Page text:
As what Barbados calls a “returning national”, I have been fortunate to find and befriend several fellow artists in a relatively short period of time—less than two years; a feat because when I first arrived on the island I was naïve and quickly grew disillusioned by what I felt was a collective indifference to new ways of approaching and appreciating art outside of the scenic and colonial-inspired work I’d encountered in several galleries and at local fairs. The conception of Tilting Axis with its line up of international art players, and before it Fresh Milk with its diverse artist alumni, was a welcome shattering of what was perhaps a rush to judgment. I signed on to attend Tilting Axis because I was and continue to be open to new ways of engaging with the Caribbean art world as an artist, a supporter and an observer.
My expectations of Tilting Axis, however, were different than what was actually presented and implemented during the two-day conference. What I anticipated was a full-on engagement with curators, art administrators and fellow artists about how we all can move forward to strengthen regional support of art and increase the Caribbean’s presence on the world stage. We all have ideas about how this should be done and, of course, communication and coming together as a collective is key to enacting such a global shift. While this partially came to fruition at Tilting Axis, I was surprised and a little dismayed to find that there were so few artists actually present. I also felt a bit pressured to be a spokesperson for the artist experience in Barbados, which I was and am completely unqualified to do as someone who not only recently got back to the island, but also as a self-funded artist who has not sought local or, indeed, international financial support to continue my practice. My lack of experience as a genuine local artist, who I define as someone who has had active engagement with several of Barbados’ arts organisations and communities and can read the response of Barbados’ population to art produced here over several years, placed me at a severe disadvantage when it came to contributing to discussions focused on specific needs of the island and the region at large.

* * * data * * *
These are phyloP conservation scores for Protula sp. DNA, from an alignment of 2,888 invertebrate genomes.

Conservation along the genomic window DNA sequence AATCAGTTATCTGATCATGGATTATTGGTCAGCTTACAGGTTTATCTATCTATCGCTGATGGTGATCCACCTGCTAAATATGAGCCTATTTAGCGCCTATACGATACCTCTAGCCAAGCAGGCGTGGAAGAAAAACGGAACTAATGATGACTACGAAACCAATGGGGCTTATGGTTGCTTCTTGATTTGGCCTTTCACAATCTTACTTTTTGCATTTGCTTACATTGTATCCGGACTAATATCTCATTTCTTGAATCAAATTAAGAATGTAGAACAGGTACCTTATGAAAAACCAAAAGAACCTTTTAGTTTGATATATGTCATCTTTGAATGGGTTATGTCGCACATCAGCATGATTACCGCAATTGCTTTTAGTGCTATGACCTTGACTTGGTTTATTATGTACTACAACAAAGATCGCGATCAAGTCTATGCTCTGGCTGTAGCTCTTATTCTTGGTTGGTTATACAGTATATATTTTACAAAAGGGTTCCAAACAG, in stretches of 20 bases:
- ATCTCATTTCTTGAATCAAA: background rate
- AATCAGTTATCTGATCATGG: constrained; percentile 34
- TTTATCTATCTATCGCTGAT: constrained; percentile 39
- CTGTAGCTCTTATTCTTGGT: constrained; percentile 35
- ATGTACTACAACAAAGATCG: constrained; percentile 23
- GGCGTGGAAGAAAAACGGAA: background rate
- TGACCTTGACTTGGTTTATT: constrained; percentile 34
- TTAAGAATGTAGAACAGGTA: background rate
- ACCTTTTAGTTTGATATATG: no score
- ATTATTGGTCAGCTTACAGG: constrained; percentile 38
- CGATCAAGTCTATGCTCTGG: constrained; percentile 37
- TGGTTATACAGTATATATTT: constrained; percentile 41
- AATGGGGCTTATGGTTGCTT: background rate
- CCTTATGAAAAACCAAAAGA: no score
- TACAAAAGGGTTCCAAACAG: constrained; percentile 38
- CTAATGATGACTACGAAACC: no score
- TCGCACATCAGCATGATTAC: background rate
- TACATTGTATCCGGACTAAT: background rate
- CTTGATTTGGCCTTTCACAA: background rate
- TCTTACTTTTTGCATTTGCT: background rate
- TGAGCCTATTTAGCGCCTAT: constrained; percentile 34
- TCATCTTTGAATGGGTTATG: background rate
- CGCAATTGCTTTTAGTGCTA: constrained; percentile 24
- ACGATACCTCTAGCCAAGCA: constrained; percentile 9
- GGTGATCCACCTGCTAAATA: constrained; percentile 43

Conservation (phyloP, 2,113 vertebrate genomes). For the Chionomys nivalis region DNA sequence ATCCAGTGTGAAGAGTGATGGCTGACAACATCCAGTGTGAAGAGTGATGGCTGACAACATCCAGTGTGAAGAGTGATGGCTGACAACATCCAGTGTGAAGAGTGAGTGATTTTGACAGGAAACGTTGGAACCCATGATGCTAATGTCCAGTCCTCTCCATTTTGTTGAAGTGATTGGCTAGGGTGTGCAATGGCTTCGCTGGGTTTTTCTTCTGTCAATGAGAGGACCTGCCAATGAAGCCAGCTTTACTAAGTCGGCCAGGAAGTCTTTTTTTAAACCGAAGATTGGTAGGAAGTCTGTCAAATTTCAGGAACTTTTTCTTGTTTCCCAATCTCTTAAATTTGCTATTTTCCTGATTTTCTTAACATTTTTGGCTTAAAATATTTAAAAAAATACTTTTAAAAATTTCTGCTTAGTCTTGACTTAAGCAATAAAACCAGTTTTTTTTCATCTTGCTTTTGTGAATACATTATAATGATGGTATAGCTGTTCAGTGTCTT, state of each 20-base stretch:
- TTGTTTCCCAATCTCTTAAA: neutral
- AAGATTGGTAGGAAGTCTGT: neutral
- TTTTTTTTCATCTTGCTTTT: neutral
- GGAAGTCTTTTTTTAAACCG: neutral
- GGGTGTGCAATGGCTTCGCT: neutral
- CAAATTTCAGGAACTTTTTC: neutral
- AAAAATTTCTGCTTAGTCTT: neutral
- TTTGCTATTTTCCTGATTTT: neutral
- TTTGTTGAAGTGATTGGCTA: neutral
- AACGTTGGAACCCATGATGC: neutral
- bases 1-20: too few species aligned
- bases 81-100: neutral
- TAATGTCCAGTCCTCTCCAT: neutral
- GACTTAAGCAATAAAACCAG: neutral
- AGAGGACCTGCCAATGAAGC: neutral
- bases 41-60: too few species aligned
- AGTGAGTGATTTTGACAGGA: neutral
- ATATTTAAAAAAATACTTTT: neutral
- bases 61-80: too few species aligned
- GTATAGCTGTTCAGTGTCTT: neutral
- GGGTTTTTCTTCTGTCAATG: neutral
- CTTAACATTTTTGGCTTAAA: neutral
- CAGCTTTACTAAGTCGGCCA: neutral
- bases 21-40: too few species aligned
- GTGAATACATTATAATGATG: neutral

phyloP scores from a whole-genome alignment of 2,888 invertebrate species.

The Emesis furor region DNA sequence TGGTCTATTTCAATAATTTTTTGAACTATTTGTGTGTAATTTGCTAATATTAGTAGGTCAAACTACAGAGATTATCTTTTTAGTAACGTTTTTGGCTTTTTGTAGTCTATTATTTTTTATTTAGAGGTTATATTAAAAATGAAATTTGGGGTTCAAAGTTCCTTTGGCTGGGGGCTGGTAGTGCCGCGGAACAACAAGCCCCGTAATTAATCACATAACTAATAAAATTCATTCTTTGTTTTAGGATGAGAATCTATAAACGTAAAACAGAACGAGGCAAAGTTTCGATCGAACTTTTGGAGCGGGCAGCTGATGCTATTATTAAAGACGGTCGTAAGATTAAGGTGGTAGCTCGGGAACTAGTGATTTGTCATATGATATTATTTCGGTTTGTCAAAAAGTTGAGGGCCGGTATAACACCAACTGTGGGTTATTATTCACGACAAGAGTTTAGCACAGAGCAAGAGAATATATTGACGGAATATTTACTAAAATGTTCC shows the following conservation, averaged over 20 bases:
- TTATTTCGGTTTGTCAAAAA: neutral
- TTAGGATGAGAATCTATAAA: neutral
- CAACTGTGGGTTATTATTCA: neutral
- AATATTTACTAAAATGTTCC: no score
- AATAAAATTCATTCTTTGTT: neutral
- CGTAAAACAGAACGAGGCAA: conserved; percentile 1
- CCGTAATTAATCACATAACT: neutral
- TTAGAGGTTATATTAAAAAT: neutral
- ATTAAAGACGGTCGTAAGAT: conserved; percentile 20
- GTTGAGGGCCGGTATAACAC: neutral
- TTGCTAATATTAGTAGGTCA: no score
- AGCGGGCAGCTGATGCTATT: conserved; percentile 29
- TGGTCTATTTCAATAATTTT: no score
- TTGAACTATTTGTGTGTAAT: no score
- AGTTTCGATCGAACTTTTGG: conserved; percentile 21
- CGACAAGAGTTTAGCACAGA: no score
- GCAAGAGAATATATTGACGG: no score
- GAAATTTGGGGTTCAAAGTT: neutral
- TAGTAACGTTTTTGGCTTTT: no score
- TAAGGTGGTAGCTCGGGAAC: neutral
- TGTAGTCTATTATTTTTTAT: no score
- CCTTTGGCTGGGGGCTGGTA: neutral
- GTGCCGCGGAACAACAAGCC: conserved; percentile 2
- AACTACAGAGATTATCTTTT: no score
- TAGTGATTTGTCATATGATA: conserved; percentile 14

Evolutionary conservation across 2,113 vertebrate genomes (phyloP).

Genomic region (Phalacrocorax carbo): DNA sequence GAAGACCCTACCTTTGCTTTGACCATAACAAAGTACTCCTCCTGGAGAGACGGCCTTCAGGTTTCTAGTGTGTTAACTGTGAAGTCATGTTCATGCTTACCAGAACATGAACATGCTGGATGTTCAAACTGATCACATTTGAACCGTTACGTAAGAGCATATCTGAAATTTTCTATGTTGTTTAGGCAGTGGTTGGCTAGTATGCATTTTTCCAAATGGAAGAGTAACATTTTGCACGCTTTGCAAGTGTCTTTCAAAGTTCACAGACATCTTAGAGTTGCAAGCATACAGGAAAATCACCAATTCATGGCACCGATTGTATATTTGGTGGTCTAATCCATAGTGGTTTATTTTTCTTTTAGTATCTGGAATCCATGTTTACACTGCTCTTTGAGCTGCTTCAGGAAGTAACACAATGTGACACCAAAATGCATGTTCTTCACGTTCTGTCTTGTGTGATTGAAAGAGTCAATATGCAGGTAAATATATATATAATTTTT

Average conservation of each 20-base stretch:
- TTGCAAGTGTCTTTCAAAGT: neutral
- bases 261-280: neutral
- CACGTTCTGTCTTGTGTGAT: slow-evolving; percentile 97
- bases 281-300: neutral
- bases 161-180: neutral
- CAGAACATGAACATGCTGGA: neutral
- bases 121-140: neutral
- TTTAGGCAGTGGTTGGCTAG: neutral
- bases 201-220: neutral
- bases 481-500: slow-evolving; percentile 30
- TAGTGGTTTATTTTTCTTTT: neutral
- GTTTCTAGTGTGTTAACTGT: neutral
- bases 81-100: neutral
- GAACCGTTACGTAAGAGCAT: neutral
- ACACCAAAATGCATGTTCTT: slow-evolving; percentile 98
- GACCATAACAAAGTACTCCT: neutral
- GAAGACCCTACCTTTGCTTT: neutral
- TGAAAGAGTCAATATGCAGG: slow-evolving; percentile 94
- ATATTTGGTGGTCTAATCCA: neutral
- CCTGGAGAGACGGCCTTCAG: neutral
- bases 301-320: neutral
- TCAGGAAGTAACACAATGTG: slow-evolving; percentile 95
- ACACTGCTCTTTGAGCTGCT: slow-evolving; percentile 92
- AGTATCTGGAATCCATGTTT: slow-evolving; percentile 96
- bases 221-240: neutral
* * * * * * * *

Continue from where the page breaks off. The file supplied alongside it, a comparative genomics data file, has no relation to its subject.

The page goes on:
. . . the second iteration of Tilting Axis needs to not only invite more artists, but also be sensitive to artists as co-partners and co-creators in shifting perceptions of the region.
I also freely admit to feeling entirely lost in the many discussions that centered on art organisation best practices, where surprisingly, little of what artists might actually want from these residencies and organisations was addressed. In this sense, I feel this first iteration of Tilting Axis was an arts administration conference, rather than one that sought to unite artists with the curators and artist residency administrators to better define and address the needs of the artists who do want to breakout into the larger art world without necessarily abandoning their home country. In fact, the lack of a strong regional artist presence to sometimes interject and say, “No, we want this,” or “No, this isn’t necessarily helpful or true,” made it easy for some to discuss artists not as co-partners in Tilting Axis’ mission, but rather as commodities to be guided or led in achieving this greater goal. In saying that, I am saying that the second iteration of Tilting Axis needs to not only invite more artists, but also be sensitive to artists as co-partners and co-creators in shifting perceptions of the region.
However, it wasn’t a negative experience for me. I now have a greater empathy for what goes into supporting artists within an arts organisation and I did feel the passion of several participants at the conference to effect change in as many ways as possible, not only to gain a larger global audience, but to also inspire greater support from our local communities for art and artists as professional craftspeople worthy of attention and respect. In fact, the beauty of the first Tilting Axis conference was the strong presence of grassroots organisations that are already driven to reshape the role and perception of artists and art in their local communities. In this respect alone, the conference proved to be a very good start to what will hopefully be a sea change.